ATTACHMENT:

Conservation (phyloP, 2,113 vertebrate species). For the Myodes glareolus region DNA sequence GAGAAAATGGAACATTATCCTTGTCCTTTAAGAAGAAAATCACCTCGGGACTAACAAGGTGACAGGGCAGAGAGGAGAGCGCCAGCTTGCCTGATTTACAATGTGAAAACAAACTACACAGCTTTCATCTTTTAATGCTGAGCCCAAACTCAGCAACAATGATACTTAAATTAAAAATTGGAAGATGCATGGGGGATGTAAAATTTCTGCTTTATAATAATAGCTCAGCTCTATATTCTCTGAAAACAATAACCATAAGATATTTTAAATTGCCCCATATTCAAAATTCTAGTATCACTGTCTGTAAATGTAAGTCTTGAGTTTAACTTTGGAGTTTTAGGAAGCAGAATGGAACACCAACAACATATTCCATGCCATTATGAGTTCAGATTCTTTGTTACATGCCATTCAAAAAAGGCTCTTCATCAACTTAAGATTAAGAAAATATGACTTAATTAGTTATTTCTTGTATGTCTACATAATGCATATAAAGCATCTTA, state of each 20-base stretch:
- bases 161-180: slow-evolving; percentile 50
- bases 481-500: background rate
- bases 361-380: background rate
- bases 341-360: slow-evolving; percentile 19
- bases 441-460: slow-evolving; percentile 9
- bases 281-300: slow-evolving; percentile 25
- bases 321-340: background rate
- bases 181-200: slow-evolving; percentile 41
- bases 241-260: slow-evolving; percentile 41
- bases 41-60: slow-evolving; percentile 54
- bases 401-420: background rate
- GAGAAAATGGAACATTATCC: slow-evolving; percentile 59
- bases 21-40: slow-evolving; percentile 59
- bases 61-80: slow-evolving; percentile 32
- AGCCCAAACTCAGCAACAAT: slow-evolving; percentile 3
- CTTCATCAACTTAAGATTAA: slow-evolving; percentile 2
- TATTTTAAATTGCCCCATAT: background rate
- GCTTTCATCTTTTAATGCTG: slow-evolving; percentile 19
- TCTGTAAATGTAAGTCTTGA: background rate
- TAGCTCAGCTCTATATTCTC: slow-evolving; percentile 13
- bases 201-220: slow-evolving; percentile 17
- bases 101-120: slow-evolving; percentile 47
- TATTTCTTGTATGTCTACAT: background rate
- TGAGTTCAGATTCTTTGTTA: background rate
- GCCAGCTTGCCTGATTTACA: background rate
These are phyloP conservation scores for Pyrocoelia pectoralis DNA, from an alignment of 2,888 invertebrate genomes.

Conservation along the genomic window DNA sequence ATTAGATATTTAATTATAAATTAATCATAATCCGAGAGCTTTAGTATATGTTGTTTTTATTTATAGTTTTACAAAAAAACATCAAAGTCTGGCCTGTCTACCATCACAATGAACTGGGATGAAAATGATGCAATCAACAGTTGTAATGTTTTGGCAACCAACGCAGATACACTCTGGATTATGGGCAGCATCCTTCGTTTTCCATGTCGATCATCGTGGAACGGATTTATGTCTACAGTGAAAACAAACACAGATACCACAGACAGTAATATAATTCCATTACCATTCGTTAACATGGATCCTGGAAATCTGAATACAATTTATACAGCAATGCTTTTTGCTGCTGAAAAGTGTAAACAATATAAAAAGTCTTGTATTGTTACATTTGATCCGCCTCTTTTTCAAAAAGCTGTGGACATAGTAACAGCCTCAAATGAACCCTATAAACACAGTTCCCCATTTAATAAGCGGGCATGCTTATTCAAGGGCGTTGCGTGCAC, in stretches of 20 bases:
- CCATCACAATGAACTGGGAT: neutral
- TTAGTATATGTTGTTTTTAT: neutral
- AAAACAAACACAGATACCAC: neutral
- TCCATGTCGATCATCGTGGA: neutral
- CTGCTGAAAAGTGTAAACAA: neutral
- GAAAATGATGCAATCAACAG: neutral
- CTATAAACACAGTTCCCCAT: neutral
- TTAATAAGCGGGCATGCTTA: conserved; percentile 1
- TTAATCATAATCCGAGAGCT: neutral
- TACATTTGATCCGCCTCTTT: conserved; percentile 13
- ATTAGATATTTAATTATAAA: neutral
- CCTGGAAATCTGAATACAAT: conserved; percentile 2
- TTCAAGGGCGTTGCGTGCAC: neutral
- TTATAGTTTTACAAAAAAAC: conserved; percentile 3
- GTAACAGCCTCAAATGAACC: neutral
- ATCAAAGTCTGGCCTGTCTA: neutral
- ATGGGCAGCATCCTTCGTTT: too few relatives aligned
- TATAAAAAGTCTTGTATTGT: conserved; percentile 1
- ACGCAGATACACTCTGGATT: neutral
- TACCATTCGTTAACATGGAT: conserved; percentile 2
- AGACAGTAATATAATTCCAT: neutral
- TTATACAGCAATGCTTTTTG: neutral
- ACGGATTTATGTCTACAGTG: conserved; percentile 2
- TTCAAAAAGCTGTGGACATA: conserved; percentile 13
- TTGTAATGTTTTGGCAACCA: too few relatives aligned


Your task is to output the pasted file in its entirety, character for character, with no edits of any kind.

Conservation (phyloP, 2,113 vertebrate species). For the Myodes glareolus region DNA sequence GAGAAAATGGAACATTATCCTTGTCCTTTAAGAAGAAAATCACCTCGGGACTAACAAGGTGACAGGGCAGAGAGGAGAGCGCCAGCTTGCCTGATTTACAATGTGAAAACAAACTACACAGCTTTCATCTTTTAATGCTGAGCCCAAACTCAGCAACAATGATACTTAAATTAAAAATTGGAAGATGCATGGGGGATGTAAAATTTCTGCTTTATAATAATAGCTCAGCTCTATATTCTCTGAAAACAATAACCATAAGATATTTTAAATTGCCCCATATTCAAAATTCTAGTATCACTGTCTGTAAATGTAAGTCTTGAGTTTAACTTTGGAGTTTTAGGAAGCAGAATGGAACACCAACAACATATTCCATGCCATTATGAGTTCAGATTCTTTGTTACATGCCATTCAAAAAAGGCTCTTCATCAACTTAAGATTAAGAAAATATGACTTAATTAGTTATTTCTTGTATGTCTACATAATGCATATAAAGCATCTTA, state of each 20-base stretch:
- bases 161-180: slow-evolving; percentile 50
- bases 481-500: background rate
- bases 361-380: background rate
- bases 341-360: slow-evolving; percentile 19
- bases 441-460: slow-evolving; percentile 9
- bases 281-300: slow-evolving; percentile 25
- bases 321-340: background rate
- bases 181-200: slow-evolving; percentile 41
- bases 241-260: slow-evolving; percentile 41
- bases 41-60: slow-evolving; percentile 54
- bases 401-420: background rate
- GAGAAAATGGAACATTATCC: slow-evolving; percentile 59
- bases 21-40: slow-evolving; percentile 59
- bases 61-80: slow-evolving; percentile 32
- AGCCCAAACTCAGCAACAAT: slow-evolving; percentile 3
- CTTCATCAACTTAAGATTAA: slow-evolving; percentile 2
- TATTTTAAATTGCCCCATAT: background rate
- GCTTTCATCTTTTAATGCTG: slow-evolving; percentile 19
- TCTGTAAATGTAAGTCTTGA: background rate
- TAGCTCAGCTCTATATTCTC: slow-evolving; percentile 13
- bases 201-220: slow-evolving; percentile 17
- bases 101-120: slow-evolving; percentile 47
- TATTTCTTGTATGTCTACAT: background rate
- TGAGTTCAGATTCTTTGTTA: background rate
- GCCAGCTTGCCTGATTTACA: background rate
These are phyloP conservation scores for Pyrocoelia pectoralis DNA, from an alignment of 2,888 invertebrate genomes.

Conservation along the genomic window DNA sequence ATTAGATATTTAATTATAAATTAATCATAATCCGAGAGCTTTAGTATATGTTGTTTTTATTTATAGTTTTACAAAAAAACATCAAAGTCTGGCCTGTCTACCATCACAATGAACTGGGATGAAAATGATGCAATCAACAGTTGTAATGTTTTGGCAACCAACGCAGATACACTCTGGATTATGGGCAGCATCCTTCGTTTTCCATGTCGATCATCGTGGAACGGATTTATGTCTACAGTGAAAACAAACACAGATACCACAGACAGTAATATAATTCCATTACCATTCGTTAACATGGATCCTGGAAATCTGAATACAATTTATACAGCAATGCTTTTTGCTGCTGAAAAGTGTAAACAATATAAAAAGTCTTGTATTGTTACATTTGATCCGCCTCTTTTTCAAAAAGCTGTGGACATAGTAACAGCCTCAAATGAACCCTATAAACACAGTTCCCCATTTAATAAGCGGGCATGCTTATTCAAGGGCGTTGCGTGCAC, in stretches of 20 bases:
- CCATCACAATGAACTGGGAT: neutral
- TTAGTATATGTTGTTTTTAT: neutral
- AAAACAAACACAGATACCAC: neutral
- TCCATGTCGATCATCGTGGA: neutral
- CTGCTGAAAAGTGTAAACAA: neutral
- GAAAATGATGCAATCAACAG: neutral
- CTATAAACACAGTTCCCCAT: neutral
- TTAATAAGCGGGCATGCTTA: conserved; percentile 1
- TTAATCATAATCCGAGAGCT: neutral
- TACATTTGATCCGCCTCTTT: conserved; percentile 13
- ATTAGATATTTAATTATAAA: neutral
- CCTGGAAATCTGAATACAAT: conserved; percentile 2
- TTCAAGGGCGTTGCGTGCAC: neutral
- TTATAGTTTTACAAAAAAAC: conserved; percentile 3
- GTAACAGCCTCAAATGAACC: neutral
- ATCAAAGTCTGGCCTGTCTA: neutral
- ATGGGCAGCATCCTTCGTTT: too few relatives aligned
- TATAAAAAGTCTTGTATTGT: conserved; percentile 1
- ACGCAGATACACTCTGGATT: neutral
- TACCATTCGTTAACATGGAT: conserved; percentile 2
- AGACAGTAATATAATTCCAT: neutral
- TTATACAGCAATGCTTTTTG: neutral
- ACGGATTTATGTCTACAGTG: conserved; percentile 2
- TTCAAAAAGCTGTGGACATA: conserved; percentile 13
- TTGTAATGTTTTGGCAACCA: too few relatives aligned